Culturally Specific Spiritual Work?

So, first, there is this post that seems to be making the rounds, especially the specifics of “David’s” experience. The there is having David Gordon White’s bits about sinister yogis going through my head (he makes the point in miniature in his book on Patanjali). There is the recent post over at enfolding.org about therapy and mindfulness. The story of David, the experiences with mindfulness as part of disruptive reform program, and the history of revolutionary yogis, opens onto a broader discussion of adopting practices from other cultures. There is a common narrative about these that I think we ought to undercut.

That narrative kicks up around the occult scenes in the face of stories like that of David. There is more than a little ethnic Romanticism at the foundations of  self-identified ‘Western’ occultism (both among ‘magical’ and ‘religious’ strands). When confronted by these stories about the dangers of spiritual work, it manifests as otherwise sensible people muttering gnomic warnings or patting themselves on the back about how careful they are engaging with ‘foreign’ or ‘exotic’ cultural practices to which ‘Westerners’ aren’t well-suited.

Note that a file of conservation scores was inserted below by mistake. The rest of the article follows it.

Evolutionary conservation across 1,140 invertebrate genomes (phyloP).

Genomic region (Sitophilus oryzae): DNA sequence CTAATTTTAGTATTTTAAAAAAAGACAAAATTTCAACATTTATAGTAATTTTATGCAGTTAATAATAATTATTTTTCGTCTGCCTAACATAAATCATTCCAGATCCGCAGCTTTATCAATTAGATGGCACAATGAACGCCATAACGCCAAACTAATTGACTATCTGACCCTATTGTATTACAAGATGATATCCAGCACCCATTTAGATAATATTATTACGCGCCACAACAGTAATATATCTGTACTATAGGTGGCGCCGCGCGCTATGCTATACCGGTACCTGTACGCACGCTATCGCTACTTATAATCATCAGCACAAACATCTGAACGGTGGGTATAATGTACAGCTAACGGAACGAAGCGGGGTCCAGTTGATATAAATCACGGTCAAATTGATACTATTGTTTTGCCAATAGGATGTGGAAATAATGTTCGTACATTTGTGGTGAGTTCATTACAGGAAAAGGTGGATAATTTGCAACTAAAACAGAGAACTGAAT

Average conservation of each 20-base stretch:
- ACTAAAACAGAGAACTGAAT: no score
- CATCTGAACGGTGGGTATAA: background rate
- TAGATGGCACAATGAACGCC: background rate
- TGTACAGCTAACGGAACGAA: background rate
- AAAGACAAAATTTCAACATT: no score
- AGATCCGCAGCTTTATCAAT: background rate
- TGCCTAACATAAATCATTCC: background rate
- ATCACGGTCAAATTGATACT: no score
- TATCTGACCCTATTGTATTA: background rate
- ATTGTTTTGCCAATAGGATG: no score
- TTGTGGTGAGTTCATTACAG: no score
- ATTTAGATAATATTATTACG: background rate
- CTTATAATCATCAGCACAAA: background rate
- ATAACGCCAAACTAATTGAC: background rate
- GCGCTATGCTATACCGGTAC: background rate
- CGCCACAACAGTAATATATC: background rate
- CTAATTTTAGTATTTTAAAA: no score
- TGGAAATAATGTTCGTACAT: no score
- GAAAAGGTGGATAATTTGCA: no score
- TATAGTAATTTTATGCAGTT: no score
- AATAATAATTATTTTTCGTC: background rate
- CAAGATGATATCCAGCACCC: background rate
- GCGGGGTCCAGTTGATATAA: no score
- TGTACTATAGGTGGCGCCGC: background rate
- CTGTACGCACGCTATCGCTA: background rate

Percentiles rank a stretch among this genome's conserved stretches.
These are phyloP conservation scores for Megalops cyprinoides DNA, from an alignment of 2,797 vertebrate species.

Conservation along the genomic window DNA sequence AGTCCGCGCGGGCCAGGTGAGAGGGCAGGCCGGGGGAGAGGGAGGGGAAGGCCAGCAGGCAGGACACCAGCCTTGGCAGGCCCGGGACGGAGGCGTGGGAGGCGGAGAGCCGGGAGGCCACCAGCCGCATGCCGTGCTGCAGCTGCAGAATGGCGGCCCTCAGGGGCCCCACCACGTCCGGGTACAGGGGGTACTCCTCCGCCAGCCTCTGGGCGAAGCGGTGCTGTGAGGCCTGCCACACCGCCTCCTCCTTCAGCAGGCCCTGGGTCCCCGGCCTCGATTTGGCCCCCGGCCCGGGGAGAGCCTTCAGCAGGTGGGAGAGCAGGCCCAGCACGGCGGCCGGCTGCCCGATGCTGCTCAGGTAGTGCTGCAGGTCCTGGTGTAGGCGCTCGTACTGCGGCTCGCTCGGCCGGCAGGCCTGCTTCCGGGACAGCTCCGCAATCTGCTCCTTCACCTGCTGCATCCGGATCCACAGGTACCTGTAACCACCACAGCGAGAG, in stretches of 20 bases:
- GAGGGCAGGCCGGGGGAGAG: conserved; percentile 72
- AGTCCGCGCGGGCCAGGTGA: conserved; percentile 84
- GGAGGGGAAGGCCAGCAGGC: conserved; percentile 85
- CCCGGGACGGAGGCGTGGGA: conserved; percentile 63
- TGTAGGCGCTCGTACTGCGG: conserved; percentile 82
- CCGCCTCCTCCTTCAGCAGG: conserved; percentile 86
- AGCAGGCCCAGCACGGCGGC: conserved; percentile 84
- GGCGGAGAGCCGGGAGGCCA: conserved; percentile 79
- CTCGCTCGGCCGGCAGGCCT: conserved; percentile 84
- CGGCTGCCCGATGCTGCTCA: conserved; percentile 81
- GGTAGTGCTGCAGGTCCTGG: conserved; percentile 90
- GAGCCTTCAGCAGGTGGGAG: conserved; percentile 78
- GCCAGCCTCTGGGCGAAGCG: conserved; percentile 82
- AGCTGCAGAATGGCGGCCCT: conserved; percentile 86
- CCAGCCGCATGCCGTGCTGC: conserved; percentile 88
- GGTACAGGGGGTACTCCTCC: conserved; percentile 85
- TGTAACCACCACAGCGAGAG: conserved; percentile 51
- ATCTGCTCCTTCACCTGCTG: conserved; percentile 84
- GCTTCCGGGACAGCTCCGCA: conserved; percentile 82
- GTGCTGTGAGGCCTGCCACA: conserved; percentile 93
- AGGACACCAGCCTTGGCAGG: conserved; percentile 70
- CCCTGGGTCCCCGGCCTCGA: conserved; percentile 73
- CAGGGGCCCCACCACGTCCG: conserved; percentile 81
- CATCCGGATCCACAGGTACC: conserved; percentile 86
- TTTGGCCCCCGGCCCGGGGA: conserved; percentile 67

Continue reading “Culturally Specific Spiritual Work?”

Esalen, California, and Speed

No, not that kind of speed. This isn’t a post about Burroughs. I’m thinking about a different sort of speed, the sort that plays a role in the thinking of Dumezil, of Deleuze and Guattari. The speed of thought, of the spirits that undergird them, of the match and mismatch of the two. Tempo, dancing, find your partner.

More than a little bit of this is about me, about how I found my tempo, but seeing that with a little more of the historical horizon in which that became possible. So, this is a bit of a messy hybrid of reading notebook and autobiography. Continue reading “Esalen, California, and Speed”